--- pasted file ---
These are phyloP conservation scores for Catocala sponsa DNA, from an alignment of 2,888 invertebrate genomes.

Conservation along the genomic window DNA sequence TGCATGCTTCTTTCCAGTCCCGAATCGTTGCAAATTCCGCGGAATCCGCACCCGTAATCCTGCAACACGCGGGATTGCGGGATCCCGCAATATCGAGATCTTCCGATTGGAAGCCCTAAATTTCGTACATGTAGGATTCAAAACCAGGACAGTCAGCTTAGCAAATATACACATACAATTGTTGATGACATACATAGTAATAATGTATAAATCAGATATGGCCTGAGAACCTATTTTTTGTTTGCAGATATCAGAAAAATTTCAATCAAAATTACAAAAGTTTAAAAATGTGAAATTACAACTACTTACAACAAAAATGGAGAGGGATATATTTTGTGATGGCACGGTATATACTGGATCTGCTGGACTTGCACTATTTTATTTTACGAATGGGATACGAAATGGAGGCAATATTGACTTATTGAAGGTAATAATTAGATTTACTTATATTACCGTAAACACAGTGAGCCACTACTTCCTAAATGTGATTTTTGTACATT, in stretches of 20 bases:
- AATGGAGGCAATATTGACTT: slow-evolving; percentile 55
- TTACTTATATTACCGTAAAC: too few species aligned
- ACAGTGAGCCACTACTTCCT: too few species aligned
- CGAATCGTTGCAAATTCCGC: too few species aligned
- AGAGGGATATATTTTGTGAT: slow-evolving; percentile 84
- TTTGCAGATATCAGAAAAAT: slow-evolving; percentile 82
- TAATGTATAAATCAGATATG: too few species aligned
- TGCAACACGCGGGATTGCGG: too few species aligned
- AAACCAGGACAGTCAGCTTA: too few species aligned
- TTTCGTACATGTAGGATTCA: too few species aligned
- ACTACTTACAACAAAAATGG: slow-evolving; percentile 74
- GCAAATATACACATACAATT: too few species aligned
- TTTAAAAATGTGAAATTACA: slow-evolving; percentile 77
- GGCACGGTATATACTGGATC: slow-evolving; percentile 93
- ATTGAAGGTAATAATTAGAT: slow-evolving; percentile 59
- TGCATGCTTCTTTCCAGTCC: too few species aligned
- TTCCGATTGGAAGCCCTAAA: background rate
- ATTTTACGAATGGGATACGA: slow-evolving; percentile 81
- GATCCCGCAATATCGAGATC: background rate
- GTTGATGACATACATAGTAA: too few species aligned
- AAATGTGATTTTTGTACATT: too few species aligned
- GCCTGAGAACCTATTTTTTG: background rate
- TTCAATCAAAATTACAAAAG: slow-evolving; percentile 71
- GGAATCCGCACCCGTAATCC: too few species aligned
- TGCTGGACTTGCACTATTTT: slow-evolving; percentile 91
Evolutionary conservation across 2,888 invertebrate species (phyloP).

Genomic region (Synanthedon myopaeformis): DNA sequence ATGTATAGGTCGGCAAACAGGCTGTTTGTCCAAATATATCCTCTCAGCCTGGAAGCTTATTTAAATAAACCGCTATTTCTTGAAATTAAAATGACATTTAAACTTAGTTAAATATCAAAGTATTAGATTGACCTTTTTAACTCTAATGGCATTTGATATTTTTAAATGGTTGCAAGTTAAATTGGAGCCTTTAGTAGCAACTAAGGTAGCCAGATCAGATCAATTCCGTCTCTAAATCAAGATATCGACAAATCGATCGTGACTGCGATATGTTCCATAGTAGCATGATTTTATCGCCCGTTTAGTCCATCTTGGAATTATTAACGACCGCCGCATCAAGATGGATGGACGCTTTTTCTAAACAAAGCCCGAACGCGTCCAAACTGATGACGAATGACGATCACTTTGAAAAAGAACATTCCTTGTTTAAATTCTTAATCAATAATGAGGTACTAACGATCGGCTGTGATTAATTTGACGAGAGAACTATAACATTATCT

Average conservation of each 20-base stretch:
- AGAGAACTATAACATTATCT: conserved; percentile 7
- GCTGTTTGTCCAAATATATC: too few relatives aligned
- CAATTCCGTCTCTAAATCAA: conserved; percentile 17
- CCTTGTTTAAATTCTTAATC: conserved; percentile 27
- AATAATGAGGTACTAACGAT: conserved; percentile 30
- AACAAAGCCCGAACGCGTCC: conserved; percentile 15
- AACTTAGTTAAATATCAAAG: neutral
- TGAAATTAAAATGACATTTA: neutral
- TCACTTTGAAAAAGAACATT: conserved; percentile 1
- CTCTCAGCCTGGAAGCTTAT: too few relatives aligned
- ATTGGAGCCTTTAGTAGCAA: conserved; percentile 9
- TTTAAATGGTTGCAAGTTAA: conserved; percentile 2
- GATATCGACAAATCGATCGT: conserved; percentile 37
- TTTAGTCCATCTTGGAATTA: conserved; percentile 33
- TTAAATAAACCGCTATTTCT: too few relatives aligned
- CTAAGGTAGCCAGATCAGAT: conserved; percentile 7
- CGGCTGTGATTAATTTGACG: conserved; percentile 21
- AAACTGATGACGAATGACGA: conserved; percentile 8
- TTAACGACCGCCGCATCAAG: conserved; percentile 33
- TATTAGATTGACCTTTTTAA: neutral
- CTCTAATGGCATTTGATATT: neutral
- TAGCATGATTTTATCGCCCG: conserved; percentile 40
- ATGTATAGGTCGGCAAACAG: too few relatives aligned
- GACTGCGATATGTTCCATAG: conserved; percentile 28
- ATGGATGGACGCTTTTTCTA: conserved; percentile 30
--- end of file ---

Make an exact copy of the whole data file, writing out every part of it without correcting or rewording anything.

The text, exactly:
These are phyloP conservation scores for Catocala sponsa DNA, from an alignment of 2,888 invertebrate genomes.

Conservation along the genomic window DNA sequence TGCATGCTTCTTTCCAGTCCCGAATCGTTGCAAATTCCGCGGAATCCGCACCCGTAATCCTGCAACACGCGGGATTGCGGGATCCCGCAATATCGAGATCTTCCGATTGGAAGCCCTAAATTTCGTACATGTAGGATTCAAAACCAGGACAGTCAGCTTAGCAAATATACACATACAATTGTTGATGACATACATAGTAATAATGTATAAATCAGATATGGCCTGAGAACCTATTTTTTGTTTGCAGATATCAGAAAAATTTCAATCAAAATTACAAAAGTTTAAAAATGTGAAATTACAACTACTTACAACAAAAATGGAGAGGGATATATTTTGTGATGGCACGGTATATACTGGATCTGCTGGACTTGCACTATTTTATTTTACGAATGGGATACGAAATGGAGGCAATATTGACTTATTGAAGGTAATAATTAGATTTACTTATATTACCGTAAACACAGTGAGCCACTACTTCCTAAATGTGATTTTTGTACATT, in stretches of 20 bases:
- AATGGAGGCAATATTGACTT: slow-evolving; percentile 55
- TTACTTATATTACCGTAAAC: too few species aligned
- ACAGTGAGCCACTACTTCCT: too few species aligned
- CGAATCGTTGCAAATTCCGC: too few species aligned
- AGAGGGATATATTTTGTGAT: slow-evolving; percentile 84
- TTTGCAGATATCAGAAAAAT: slow-evolving; percentile 82
- TAATGTATAAATCAGATATG: too few species aligned
- TGCAACACGCGGGATTGCGG: too few species aligned
- AAACCAGGACAGTCAGCTTA: too few species aligned
- TTTCGTACATGTAGGATTCA: too few species aligned
- ACTACTTACAACAAAAATGG: slow-evolving; percentile 74
- GCAAATATACACATACAATT: too few species aligned
- TTTAAAAATGTGAAATTACA: slow-evolving; percentile 77
- GGCACGGTATATACTGGATC: slow-evolving; percentile 93
- ATTGAAGGTAATAATTAGAT: slow-evolving; percentile 59
- TGCATGCTTCTTTCCAGTCC: too few species aligned
- TTCCGATTGGAAGCCCTAAA: background rate
- ATTTTACGAATGGGATACGA: slow-evolving; percentile 81
- GATCCCGCAATATCGAGATC: background rate
- GTTGATGACATACATAGTAA: too few species aligned
- AAATGTGATTTTTGTACATT: too few species aligned
- GCCTGAGAACCTATTTTTTG: background rate
- TTCAATCAAAATTACAAAAG: slow-evolving; percentile 71
- GGAATCCGCACCCGTAATCC: too few species aligned
- TGCTGGACTTGCACTATTTT: slow-evolving; percentile 91
Evolutionary conservation across 2,888 invertebrate species (phyloP).

Genomic region (Synanthedon myopaeformis): DNA sequence ATGTATAGGTCGGCAAACAGGCTGTTTGTCCAAATATATCCTCTCAGCCTGGAAGCTTATTTAAATAAACCGCTATTTCTTGAAATTAAAATGACATTTAAACTTAGTTAAATATCAAAGTATTAGATTGACCTTTTTAACTCTAATGGCATTTGATATTTTTAAATGGTTGCAAGTTAAATTGGAGCCTTTAGTAGCAACTAAGGTAGCCAGATCAGATCAATTCCGTCTCTAAATCAAGATATCGACAAATCGATCGTGACTGCGATATGTTCCATAGTAGCATGATTTTATCGCCCGTTTAGTCCATCTTGGAATTATTAACGACCGCCGCATCAAGATGGATGGACGCTTTTTCTAAACAAAGCCCGAACGCGTCCAAACTGATGACGAATGACGATCACTTTGAAAAAGAACATTCCTTGTTTAAATTCTTAATCAATAATGAGGTACTAACGATCGGCTGTGATTAATTTGACGAGAGAACTATAACATTATCT

Average conservation of each 20-base stretch:
- AGAGAACTATAACATTATCT: conserved; percentile 7
- GCTGTTTGTCCAAATATATC: too few relatives aligned
- CAATTCCGTCTCTAAATCAA: conserved; percentile 17
- CCTTGTTTAAATTCTTAATC: conserved; percentile 27
- AATAATGAGGTACTAACGAT: conserved; percentile 30
- AACAAAGCCCGAACGCGTCC: conserved; percentile 15
- AACTTAGTTAAATATCAAAG: neutral
- TGAAATTAAAATGACATTTA: neutral
- TCACTTTGAAAAAGAACATT: conserved; percentile 1
- CTCTCAGCCTGGAAGCTTAT: too few relatives aligned
- ATTGGAGCCTTTAGTAGCAA: conserved; percentile 9
- TTTAAATGGTTGCAAGTTAA: conserved; percentile 2
- GATATCGACAAATCGATCGT: conserved; percentile 37
- TTTAGTCCATCTTGGAATTA: conserved; percentile 33
- TTAAATAAACCGCTATTTCT: too few relatives aligned
- CTAAGGTAGCCAGATCAGAT: conserved; percentile 7
- CGGCTGTGATTAATTTGACG: conserved; percentile 21
- AAACTGATGACGAATGACGA: conserved; percentile 8
- TTAACGACCGCCGCATCAAG: conserved; percentile 33
- TATTAGATTGACCTTTTTAA: neutral
- CTCTAATGGCATTTGATATT: neutral
- TAGCATGATTTTATCGCCCG: conserved; percentile 40
- ATGTATAGGTCGGCAAACAG: too few relatives aligned
- GACTGCGATATGTTCCATAG: conserved; percentile 28
- ATGGATGGACGCTTTTTCTA: conserved; percentile 30